The most obvious criticism against this policy (ignoring legal challenges, for now) is that it would lead to a decreased amount of refugees who are resettled in European countries. This may also be true in the short run, but a well functioning system for processing and resettling refugees could be used internationally to argue for other nations to help those in need. America, a country well over half the size of the EU measured in population and with an economy far stronger, has signaled it will take a deplorable 10 000 refugees during 2016 – if hardliners in the country do not manage to stop even that. Ironic, considering it is the country that laid the groundwork for the instability that refugees are fleeing from. Many stable nations in the Middle East have accepted no refugees during the course of the entire Syrian conflict. In Asia, Latin America and across the world few nations are pulling their weight when it comes to helping those that flee war. Rich nations should, of course, take the biggest load, but it is unacceptable that so many do little or nothing to help those in need. Right now, the world is looking at the chaos in Europe and deciding that refugees bring nothing but trouble.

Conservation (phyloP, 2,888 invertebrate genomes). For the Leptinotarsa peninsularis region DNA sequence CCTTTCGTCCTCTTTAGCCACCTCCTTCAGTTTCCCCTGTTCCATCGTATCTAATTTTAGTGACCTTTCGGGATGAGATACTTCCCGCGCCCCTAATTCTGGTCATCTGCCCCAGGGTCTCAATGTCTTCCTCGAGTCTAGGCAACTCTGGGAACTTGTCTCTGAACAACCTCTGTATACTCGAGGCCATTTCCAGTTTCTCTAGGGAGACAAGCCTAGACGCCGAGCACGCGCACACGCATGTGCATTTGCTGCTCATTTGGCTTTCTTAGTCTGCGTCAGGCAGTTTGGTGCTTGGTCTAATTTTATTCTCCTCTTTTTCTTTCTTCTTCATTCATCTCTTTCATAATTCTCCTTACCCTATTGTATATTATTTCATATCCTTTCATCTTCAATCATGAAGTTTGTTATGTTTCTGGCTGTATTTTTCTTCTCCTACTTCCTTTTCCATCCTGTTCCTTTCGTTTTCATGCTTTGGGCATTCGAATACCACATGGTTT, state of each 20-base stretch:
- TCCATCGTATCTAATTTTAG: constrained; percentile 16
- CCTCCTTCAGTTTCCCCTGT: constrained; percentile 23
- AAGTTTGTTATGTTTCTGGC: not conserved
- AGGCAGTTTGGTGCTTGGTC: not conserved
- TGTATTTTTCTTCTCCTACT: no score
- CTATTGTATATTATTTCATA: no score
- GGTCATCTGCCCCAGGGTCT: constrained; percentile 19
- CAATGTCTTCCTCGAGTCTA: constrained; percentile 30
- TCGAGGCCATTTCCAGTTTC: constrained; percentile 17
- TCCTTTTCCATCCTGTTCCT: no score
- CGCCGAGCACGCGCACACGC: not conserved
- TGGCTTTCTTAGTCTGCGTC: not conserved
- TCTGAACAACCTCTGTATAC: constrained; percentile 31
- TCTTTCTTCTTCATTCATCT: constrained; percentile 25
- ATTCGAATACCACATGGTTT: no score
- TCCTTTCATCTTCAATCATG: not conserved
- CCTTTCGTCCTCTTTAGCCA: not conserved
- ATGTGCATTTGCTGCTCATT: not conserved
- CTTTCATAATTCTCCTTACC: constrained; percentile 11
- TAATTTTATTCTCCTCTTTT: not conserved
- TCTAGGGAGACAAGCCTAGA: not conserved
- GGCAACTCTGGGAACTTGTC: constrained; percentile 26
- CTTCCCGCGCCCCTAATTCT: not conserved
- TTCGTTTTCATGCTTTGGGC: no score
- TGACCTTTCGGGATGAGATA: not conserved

A well managed system such as the one described above would paint the opposite picture and may well end up helping more refugees, while avoiding the rupture of the European Union. We do have a moral and legal obligation to help refugees, but no obligation to do it as stupidly as possible. Pride must not get in the way of successful solutions. The nations that consider themselves to hold the moral high ground need to realize that the current system is helping few refugees while greatly damaging trust and solidarity in Europe.
Refugees deserve help. To give them that and avoid a diplomatic meltdown, the leaders of Europe must shut the borders of the European Union.
The Uppsala Association of International Affairs is politically independent. Views expressed in articles published by us reflect the opinions of their writers and should not be interpreted as the views of the Association of Uttryck’s editorial board.